Did you know that if you spend for two cups of specialty coffee at $2.20 each, every day for one year, you’ll be spending more than what many coffee farmers are earning in a year?
That’s how bad the situation can be in coffee farms in some developing countries where growers cannot squarely compete in a free market. They need fair trade. It’s a burgeoning non-governmental movement based in the U.K. that promises to give coffee growers a fair price, one that will allow them to earn a decent living.
To help you better grasp why farmers are at a losing end in this multi-billion global business, the coffee infographic below illustrates the disparity in living conditions among the players in the global supply chain. That includes you as a coffee drinker and part of about a hundred million Americans drinking their cup of Joe every day.
Imagine the power of that force to enforce a change. Buying fair trade coffee makes you an enlightened consumer by choosing for a coffee product that pays the farmer fairly. We are also sharing various ways how you can easily spot fair trade products through the “Fair Trade” seal on the pack of the product. Fair trade coffee products stand out on the supermarket shelves with this same seal, and it is the same ones you’ll see in coffee houses that opt to sell fair trade coffee beans in their daily grind.
The idea of fair trade is simple: Coffee brands that carry a “Fair Trade” label mean that a good part of the money you pay for that cup is plowed back to the farmer. A fair trade price is admittedly a little higher than market prices to guarantee that the farmers get their worth of share. But if you pay for this kind of coffee, you get to help someone struggling across the continent to make ends meet.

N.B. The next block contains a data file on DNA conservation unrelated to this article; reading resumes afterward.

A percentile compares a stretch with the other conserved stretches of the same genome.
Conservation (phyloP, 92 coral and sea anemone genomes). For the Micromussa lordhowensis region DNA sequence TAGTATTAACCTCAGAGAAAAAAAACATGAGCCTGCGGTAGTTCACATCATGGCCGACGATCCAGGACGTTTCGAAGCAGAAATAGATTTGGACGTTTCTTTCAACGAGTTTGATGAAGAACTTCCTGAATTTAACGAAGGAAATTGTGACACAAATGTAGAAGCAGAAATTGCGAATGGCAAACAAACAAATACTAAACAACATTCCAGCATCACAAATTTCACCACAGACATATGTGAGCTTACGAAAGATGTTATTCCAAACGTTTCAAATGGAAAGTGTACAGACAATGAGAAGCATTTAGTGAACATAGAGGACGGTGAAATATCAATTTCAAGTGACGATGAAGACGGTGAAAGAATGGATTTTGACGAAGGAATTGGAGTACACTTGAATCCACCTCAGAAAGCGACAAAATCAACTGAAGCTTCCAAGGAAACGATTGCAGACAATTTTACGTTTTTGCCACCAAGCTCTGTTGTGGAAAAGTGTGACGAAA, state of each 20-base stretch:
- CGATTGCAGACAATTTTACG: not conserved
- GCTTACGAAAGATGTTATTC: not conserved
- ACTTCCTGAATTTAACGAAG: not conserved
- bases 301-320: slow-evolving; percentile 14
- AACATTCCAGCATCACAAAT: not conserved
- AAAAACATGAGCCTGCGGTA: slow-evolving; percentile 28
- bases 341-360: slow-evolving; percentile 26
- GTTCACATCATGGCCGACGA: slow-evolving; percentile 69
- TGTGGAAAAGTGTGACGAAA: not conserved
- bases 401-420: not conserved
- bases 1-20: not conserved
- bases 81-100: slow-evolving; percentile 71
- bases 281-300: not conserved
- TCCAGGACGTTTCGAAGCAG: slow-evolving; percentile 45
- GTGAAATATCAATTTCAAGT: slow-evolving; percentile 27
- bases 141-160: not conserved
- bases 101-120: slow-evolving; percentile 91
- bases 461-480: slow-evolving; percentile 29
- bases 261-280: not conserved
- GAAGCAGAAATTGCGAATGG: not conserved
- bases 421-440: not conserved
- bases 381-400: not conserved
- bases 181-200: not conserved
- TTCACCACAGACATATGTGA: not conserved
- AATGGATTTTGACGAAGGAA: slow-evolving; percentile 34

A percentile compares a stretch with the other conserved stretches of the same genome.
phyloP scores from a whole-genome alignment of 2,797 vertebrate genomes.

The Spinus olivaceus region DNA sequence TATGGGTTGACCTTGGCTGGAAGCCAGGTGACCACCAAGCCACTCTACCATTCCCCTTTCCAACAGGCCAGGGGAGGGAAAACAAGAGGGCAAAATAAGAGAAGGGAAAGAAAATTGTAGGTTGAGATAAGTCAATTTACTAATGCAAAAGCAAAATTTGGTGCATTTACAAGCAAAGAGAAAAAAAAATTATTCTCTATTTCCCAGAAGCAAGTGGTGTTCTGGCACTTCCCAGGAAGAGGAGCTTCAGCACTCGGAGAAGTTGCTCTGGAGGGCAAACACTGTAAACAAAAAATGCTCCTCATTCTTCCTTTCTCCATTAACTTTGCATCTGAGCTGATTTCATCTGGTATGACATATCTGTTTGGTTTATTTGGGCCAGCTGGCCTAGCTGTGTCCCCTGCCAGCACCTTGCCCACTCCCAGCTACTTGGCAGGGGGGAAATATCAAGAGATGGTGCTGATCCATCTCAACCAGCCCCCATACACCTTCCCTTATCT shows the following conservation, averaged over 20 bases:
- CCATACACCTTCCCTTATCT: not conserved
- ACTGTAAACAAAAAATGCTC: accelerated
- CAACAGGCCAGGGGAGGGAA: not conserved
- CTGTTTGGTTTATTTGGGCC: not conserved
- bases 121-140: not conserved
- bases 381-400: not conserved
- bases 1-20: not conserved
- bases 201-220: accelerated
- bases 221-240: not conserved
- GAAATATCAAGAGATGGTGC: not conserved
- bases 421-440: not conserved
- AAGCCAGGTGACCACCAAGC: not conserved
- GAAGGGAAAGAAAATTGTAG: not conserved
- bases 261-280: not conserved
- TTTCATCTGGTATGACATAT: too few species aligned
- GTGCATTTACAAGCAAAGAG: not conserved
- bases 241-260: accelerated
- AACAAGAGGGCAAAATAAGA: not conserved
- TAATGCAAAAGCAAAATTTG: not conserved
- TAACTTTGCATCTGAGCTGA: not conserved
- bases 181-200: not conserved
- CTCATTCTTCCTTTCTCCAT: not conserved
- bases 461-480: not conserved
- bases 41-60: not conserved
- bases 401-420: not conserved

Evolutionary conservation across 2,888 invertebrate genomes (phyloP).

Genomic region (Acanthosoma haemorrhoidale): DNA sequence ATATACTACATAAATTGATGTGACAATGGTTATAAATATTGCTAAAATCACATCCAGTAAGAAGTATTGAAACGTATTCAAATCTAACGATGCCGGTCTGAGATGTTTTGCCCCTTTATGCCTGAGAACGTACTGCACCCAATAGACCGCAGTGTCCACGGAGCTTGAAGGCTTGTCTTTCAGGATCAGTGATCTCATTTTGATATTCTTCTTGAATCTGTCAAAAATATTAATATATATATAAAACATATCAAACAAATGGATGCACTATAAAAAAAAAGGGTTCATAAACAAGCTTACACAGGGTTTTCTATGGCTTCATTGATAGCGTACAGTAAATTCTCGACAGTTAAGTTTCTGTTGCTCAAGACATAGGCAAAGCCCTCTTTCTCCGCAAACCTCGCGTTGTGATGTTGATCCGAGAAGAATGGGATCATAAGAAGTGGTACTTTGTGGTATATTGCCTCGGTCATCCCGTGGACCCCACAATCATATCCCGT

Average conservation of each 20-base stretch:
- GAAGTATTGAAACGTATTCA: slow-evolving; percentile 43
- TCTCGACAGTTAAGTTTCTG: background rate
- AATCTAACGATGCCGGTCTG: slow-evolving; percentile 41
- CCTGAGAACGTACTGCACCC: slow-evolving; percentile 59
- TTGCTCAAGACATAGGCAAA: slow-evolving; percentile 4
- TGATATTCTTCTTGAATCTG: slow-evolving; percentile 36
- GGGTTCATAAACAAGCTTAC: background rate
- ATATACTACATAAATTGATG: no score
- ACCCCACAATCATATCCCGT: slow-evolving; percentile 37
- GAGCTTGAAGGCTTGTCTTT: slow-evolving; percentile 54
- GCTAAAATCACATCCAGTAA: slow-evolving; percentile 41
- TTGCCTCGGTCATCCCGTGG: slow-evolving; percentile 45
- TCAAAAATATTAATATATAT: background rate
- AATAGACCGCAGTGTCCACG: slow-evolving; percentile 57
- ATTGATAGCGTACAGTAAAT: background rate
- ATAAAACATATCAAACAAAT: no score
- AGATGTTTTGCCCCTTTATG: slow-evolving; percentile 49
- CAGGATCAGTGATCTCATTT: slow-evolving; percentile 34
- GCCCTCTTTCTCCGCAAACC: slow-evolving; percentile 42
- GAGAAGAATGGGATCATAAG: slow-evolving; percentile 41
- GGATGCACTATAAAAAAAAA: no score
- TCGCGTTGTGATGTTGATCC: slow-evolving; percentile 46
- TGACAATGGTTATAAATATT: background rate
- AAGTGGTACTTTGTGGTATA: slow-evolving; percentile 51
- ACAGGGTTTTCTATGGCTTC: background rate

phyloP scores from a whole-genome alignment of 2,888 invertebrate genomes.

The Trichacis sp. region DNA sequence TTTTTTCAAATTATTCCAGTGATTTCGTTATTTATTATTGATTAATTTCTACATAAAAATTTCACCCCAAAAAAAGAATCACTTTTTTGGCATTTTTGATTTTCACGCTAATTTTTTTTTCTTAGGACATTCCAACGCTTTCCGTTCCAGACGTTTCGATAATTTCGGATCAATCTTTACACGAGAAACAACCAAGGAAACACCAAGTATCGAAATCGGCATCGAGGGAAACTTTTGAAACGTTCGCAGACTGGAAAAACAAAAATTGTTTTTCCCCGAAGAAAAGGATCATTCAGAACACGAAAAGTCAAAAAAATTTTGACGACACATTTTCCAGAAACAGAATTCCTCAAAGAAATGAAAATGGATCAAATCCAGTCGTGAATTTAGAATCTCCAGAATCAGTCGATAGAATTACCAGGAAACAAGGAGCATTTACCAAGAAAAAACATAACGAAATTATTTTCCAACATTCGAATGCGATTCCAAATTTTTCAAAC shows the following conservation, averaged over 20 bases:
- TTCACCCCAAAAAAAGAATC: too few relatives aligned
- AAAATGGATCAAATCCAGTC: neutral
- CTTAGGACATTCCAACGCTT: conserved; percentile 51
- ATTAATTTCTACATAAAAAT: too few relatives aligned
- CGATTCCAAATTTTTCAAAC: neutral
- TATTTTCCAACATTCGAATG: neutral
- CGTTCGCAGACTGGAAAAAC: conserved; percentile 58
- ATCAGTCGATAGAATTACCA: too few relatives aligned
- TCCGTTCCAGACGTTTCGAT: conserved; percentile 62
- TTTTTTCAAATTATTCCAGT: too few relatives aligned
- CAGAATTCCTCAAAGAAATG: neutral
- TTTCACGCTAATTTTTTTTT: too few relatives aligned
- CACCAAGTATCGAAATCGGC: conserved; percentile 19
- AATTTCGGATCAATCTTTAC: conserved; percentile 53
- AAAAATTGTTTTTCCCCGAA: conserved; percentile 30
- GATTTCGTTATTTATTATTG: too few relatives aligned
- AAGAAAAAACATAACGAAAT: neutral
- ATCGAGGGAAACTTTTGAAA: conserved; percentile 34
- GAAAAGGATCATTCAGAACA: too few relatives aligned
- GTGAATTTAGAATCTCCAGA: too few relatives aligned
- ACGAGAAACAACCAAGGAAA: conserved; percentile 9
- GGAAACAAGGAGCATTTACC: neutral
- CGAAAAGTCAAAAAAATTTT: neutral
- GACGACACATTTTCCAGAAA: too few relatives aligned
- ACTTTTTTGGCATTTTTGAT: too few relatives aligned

Fair trade is hardly a utopian reality. It has its pitfalls as some communities find it costly to organize themselves into cooperatives to implement fair trade policies and quality control. Plus the fees and miscellaneous costs associated with logistics can turn off some farmers who count by pennies than dollars.
As the movement takes roots, the first step comes from you, the coffee drinker, whose purchasing dollar will decide if this movement can be sustainable. In Guatemala, for example, many farm cooperatives are already benefitting from fair trade prices. However, in Kenya much has to be developed. Critics may put down fair trade as a long shot to solve the coffee trade dilemma; surely it is, and it may also be the only shot to help the farmers.